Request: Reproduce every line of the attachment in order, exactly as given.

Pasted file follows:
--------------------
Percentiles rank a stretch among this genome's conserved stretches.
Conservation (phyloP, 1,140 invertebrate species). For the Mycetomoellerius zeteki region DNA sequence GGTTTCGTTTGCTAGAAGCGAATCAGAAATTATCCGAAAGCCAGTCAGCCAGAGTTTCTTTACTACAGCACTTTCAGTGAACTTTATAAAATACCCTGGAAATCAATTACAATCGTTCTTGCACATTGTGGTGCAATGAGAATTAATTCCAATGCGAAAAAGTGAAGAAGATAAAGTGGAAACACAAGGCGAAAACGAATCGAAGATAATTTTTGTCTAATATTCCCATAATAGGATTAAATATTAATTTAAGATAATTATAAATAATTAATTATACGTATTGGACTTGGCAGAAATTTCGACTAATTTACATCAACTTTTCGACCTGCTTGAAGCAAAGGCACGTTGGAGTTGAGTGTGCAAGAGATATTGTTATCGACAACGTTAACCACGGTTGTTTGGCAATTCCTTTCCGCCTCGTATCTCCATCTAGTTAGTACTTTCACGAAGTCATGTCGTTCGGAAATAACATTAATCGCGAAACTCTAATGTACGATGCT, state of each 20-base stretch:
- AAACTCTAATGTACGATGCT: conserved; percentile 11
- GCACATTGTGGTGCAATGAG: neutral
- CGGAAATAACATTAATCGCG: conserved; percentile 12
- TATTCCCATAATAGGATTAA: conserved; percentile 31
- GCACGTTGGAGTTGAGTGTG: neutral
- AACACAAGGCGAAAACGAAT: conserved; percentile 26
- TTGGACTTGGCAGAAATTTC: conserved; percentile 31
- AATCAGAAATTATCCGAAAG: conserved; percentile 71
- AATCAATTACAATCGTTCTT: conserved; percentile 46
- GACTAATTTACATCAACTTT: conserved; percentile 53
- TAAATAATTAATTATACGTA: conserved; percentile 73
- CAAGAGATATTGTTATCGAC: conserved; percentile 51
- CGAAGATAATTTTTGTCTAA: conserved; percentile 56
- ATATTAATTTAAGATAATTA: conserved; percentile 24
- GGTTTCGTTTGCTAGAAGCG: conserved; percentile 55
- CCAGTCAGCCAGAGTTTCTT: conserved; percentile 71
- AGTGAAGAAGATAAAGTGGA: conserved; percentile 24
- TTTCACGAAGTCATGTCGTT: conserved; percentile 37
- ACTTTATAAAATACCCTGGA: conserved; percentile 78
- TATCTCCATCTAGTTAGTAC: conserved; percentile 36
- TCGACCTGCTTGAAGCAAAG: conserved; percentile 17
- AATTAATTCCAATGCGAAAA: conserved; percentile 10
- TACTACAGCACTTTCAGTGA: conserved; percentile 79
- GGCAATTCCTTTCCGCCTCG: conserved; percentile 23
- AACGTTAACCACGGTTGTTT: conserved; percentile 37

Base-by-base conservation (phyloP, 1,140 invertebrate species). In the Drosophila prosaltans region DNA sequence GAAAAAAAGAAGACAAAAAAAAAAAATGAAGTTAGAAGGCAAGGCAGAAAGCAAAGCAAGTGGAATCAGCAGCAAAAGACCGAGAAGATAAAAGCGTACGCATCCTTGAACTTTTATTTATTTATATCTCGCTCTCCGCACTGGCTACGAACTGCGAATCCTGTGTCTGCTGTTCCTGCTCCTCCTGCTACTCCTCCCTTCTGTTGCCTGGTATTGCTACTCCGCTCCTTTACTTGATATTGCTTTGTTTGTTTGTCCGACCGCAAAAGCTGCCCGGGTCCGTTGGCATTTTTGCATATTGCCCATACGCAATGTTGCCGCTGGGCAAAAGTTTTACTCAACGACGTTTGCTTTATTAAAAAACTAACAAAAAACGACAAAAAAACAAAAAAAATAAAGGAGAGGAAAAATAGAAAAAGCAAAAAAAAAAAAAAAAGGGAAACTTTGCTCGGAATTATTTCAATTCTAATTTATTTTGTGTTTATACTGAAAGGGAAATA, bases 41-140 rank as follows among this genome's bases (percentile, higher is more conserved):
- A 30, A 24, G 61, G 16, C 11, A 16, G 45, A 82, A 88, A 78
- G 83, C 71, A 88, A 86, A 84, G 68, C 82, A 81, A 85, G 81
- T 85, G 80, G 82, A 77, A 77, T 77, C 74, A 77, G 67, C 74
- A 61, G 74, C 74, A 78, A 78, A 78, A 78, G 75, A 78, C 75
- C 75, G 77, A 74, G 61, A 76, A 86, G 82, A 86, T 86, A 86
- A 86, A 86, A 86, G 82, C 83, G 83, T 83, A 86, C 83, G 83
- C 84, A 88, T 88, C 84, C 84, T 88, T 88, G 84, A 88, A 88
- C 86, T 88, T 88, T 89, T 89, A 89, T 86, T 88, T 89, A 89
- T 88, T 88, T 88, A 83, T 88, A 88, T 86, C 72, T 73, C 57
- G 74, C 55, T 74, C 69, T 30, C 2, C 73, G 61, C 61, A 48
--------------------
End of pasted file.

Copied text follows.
Percentiles rank a stretch among this genome's conserved stretches.
Conservation (phyloP, 1,140 invertebrate species). For the Mycetomoellerius zeteki region DNA sequence GGTTTCGTTTGCTAGAAGCGAATCAGAAATTATCCGAAAGCCAGTCAGCCAGAGTTTCTTTACTACAGCACTTTCAGTGAACTTTATAAAATACCCTGGAAATCAATTACAATCGTTCTTGCACATTGTGGTGCAATGAGAATTAATTCCAATGCGAAAAAGTGAAGAAGATAAAGTGGAAACACAAGGCGAAAACGAATCGAAGATAATTTTTGTCTAATATTCCCATAATAGGATTAAATATTAATTTAAGATAATTATAAATAATTAATTATACGTATTGGACTTGGCAGAAATTTCGACTAATTTACATCAACTTTTCGACCTGCTTGAAGCAAAGGCACGTTGGAGTTGAGTGTGCAAGAGATATTGTTATCGACAACGTTAACCACGGTTGTTTGGCAATTCCTTTCCGCCTCGTATCTCCATCTAGTTAGTACTTTCACGAAGTCATGTCGTTCGGAAATAACATTAATCGCGAAACTCTAATGTACGATGCT, state of each 20-base stretch:
- AAACTCTAATGTACGATGCT: conserved; percentile 11
- GCACATTGTGGTGCAATGAG: neutral
- CGGAAATAACATTAATCGCG: conserved; percentile 12
- TATTCCCATAATAGGATTAA: conserved; percentile 31
- GCACGTTGGAGTTGAGTGTG: neutral
- AACACAAGGCGAAAACGAAT: conserved; percentile 26
- TTGGACTTGGCAGAAATTTC: conserved; percentile 31
- AATCAGAAATTATCCGAAAG: conserved; percentile 71
- AATCAATTACAATCGTTCTT: conserved; percentile 46
- GACTAATTTACATCAACTTT: conserved; percentile 53
- TAAATAATTAATTATACGTA: conserved; percentile 73
- CAAGAGATATTGTTATCGAC: conserved; percentile 51
- CGAAGATAATTTTTGTCTAA: conserved; percentile 56
- ATATTAATTTAAGATAATTA: conserved; percentile 24
- GGTTTCGTTTGCTAGAAGCG: conserved; percentile 55
- CCAGTCAGCCAGAGTTTCTT: conserved; percentile 71
- AGTGAAGAAGATAAAGTGGA: conserved; percentile 24
- TTTCACGAAGTCATGTCGTT: conserved; percentile 37
- ACTTTATAAAATACCCTGGA: conserved; percentile 78
- TATCTCCATCTAGTTAGTAC: conserved; percentile 36
- TCGACCTGCTTGAAGCAAAG: conserved; percentile 17
- AATTAATTCCAATGCGAAAA: conserved; percentile 10
- TACTACAGCACTTTCAGTGA: conserved; percentile 79
- GGCAATTCCTTTCCGCCTCG: conserved; percentile 23
- AACGTTAACCACGGTTGTTT: conserved; percentile 37

Base-by-base conservation (phyloP, 1,140 invertebrate species). In the Drosophila prosaltans region DNA sequence GAAAAAAAGAAGACAAAAAAAAAAAATGAAGTTAGAAGGCAAGGCAGAAAGCAAAGCAAGTGGAATCAGCAGCAAAAGACCGAGAAGATAAAAGCGTACGCATCCTTGAACTTTTATTTATTTATATCTCGCTCTCCGCACTGGCTACGAACTGCGAATCCTGTGTCTGCTGTTCCTGCTCCTCCTGCTACTCCTCCCTTCTGTTGCCTGGTATTGCTACTCCGCTCCTTTACTTGATATTGCTTTGTTTGTTTGTCCGACCGCAAAAGCTGCCCGGGTCCGTTGGCATTTTTGCATATTGCCCATACGCAATGTTGCCGCTGGGCAAAAGTTTTACTCAACGACGTTTGCTTTATTAAAAAACTAACAAAAAACGACAAAAAAACAAAAAAAATAAAGGAGAGGAAAAATAGAAAAAGCAAAAAAAAAAAAAAAAGGGAAACTTTGCTCGGAATTATTTCAATTCTAATTTATTTTGTGTTTATACTGAAAGGGAAATA, bases 41-140 rank as follows among this genome's bases (percentile, higher is more conserved):
- A 30, A 24, G 61, G 16, C 11, A 16, G 45, A 82, A 88, A 78
- G 83, C 71, A 88, A 86, A 84, G 68, C 82, A 81, A 85, G 81
- T 85, G 80, G 82, A 77, A 77, T 77, C 74, A 77, G 67, C 74
- A 61, G 74, C 74, A 78, A 78, A 78, A 78, G 75, A 78, C 75
- C 75, G 77, A 74, G 61, A 76, A 86, G 82, A 86, T 86, A 86
- A 86, A 86, A 86, G 82, C 83, G 83, T 83, A 86, C 83, G 83
- C 84, A 88, T 88, C 84, C 84, T 88, T 88, G 84, A 88, A 88
- C 86, T 88, T 88, T 89, T 89, A 89, T 86, T 88, T 89, A 89
- T 88, T 88, T 88, A 83, T 88, A 88, T 86, C 72, T 73, C 57
- G 74, C 55, T 74, C 69, T 30, C 2, C 73, G 61, C 61, A 48